"Normandy Gold" #1 from Titan Comics -
Her name was supposed to be Victory. That's what her mother wanted to call her when she found out that the Invasion of Normandy was a success...But when her father didn't come home from the WWII, her mother named her Normandy instead. Normandy grew up hard. Her family was destitute, her mother wasn't the best role-model, and she had a baby sister that no one could pin on any father in particular. Normandy ran away in her early teens, traveling about, experiencing the best and worst humanity had to offer until she found a home in a small town in Oregon with a kind man who happened to be the sheriff. He taught Normandy all he knew about life, about hunting, and about being self-sufficient - when he died, she honored the only father she ever knew by becoming just what he was: an officer of the law. Years have passed, and now she's the sheriff. One day, out of the blue, she's surprised by a call from her long-lost sister. She's even more surprised when she is forced to listen over the phone as her sister is viciously murdered. Normandy heads to her last known whereabouts, Washington, D.C., to find out what happened to her sister, and to make somebody pay; but, to do this, she'll have to dive into a very dirty world. D.C. is a crazy place - corrupt, powerful men, crooked cops, hustlers, pushers, and pimps...Danger is around every corner, and there is no one she can trust. Can Normandy find out the truth before her sister's killer finds her?
Megan Abbott and Alison Gaylin pen this hardboiled crime drama, "Normandy Gold" #1. Abbott and Gaylin have created a hardened female protagonist that gives you the sense that she's way more capable and ready for danger than most men. With the story being set in the early 70s, that makes Normandy Gold the perfect weapon - she's a street-smart knockout with guts and gumption. The bad guys won't know what hit them. She reminds me a lot of the heroines that helped to make the blaxploitation genre famous, heroines like Coffy, Foxy Brown, Friday Foster, and Cleopatra Jones. The similarities are obvious. Though blaxploitation is often remembered for its many problems, it cannot be forgotten that blaxploitation was one of the earliest genres (besides Hong Kong action cinema) to make women into double-tough, street-smart action heroes. But I digress. What is most striking about the book is how Abbott and Gaylin use Normandy's narration in the caption boxes to give us her backstory and to reveal her thought processes to the reader. The protagonist's voice is clear and hypnotic, which absolutely sucked me into the story and set me on this gritty journey with her. Even more compelling is Normandy's commitment to finding her sister's killer - she is willing to go as far as she needs to in order to bring her sister's killer to justice. There's no naivete in Normandy; she's willing to do a little wrong in order to do a big right. But why? For justice? For revenge? Because of the guilt of abandoning her, leaving her alone with their mother? Maybe it's a little of all of these. Steve Scott makes this story come alive with pencils that are pretty spectacular - every face tells a story, every look emotes. Scott shows the story perfectly as Abbott and Gaylin tell it superbly; this book simply looks great. "Normandy Gold" #1 is simply GREAT.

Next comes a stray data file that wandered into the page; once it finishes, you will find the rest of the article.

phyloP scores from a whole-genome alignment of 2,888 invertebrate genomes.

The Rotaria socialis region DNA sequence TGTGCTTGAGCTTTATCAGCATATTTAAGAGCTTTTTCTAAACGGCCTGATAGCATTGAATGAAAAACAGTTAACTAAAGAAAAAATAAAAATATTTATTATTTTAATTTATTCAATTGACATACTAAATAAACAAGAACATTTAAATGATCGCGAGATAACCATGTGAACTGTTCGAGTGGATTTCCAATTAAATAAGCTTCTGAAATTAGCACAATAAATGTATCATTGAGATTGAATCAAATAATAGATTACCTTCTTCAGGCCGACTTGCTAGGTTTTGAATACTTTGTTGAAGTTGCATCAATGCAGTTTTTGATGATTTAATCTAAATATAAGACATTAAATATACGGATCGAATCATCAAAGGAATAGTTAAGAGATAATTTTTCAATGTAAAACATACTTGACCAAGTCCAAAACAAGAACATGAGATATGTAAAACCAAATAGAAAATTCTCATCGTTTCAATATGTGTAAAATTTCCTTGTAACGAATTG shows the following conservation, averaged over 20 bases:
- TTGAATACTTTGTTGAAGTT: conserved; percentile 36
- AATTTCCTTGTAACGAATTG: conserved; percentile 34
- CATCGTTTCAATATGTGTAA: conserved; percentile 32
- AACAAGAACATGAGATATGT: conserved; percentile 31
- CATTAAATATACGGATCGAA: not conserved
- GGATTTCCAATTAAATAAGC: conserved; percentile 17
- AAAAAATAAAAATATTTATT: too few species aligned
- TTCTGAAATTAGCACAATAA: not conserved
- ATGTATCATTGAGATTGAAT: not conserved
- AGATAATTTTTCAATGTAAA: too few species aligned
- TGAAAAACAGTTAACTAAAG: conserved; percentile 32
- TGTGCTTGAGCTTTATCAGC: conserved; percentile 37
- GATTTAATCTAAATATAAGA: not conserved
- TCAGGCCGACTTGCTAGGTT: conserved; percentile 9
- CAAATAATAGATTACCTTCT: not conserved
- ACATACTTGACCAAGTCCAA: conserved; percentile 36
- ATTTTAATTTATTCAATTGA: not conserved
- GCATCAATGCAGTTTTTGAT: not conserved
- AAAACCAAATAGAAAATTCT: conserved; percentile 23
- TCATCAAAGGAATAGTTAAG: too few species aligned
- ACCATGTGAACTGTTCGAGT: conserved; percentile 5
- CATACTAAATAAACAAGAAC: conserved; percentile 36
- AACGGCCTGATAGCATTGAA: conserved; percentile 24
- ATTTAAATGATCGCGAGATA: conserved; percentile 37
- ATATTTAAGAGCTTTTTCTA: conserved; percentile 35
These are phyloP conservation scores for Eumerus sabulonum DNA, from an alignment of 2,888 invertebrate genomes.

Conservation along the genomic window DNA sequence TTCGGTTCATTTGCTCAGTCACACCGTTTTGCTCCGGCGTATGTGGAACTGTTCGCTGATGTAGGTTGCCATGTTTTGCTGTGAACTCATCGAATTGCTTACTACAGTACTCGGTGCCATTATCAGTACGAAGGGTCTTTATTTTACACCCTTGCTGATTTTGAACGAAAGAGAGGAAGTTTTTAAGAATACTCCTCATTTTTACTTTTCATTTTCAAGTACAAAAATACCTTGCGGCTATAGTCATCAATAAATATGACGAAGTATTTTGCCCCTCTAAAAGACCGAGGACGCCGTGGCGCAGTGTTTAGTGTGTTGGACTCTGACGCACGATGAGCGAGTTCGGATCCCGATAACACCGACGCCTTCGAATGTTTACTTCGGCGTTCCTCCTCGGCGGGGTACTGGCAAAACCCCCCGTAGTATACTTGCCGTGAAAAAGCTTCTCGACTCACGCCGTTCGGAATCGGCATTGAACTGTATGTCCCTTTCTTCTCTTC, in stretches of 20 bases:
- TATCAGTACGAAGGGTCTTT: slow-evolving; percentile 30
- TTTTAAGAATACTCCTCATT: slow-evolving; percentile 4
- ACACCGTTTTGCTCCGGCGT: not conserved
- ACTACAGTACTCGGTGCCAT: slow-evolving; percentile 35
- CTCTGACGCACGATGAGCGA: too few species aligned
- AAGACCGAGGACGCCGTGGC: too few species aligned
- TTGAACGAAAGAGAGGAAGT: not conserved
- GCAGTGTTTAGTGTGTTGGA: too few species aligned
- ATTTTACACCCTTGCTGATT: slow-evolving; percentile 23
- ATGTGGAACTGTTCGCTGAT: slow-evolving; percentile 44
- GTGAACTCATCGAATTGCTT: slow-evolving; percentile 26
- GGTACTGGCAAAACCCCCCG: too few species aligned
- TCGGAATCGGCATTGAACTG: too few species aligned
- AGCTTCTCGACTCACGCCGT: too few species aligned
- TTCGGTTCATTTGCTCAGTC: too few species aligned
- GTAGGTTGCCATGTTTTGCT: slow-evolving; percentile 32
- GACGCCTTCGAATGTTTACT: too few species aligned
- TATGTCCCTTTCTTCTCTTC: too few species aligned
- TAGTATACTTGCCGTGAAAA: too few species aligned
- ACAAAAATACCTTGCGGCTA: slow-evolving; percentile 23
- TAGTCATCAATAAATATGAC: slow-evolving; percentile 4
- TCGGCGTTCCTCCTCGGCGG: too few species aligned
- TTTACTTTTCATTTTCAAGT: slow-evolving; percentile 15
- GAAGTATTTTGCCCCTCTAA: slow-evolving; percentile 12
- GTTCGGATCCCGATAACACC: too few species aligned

RATING: 10 out of 10. I wouldn't be surprised to see "Normandy Gold" on the big screen one day.
Caveat: This book is gritty, violent and has nudity and sexual situations. NOT FOR KIDS OR THOSE WITH DELICATE SENSIBILITIES.
PS - Do yourself a favor and check out some of those blaxploitation films I listed above. You can thank me later. Again...NOT FOR KIDS OR THOSE WITH DELICATE SENSIBILITIES. :-)
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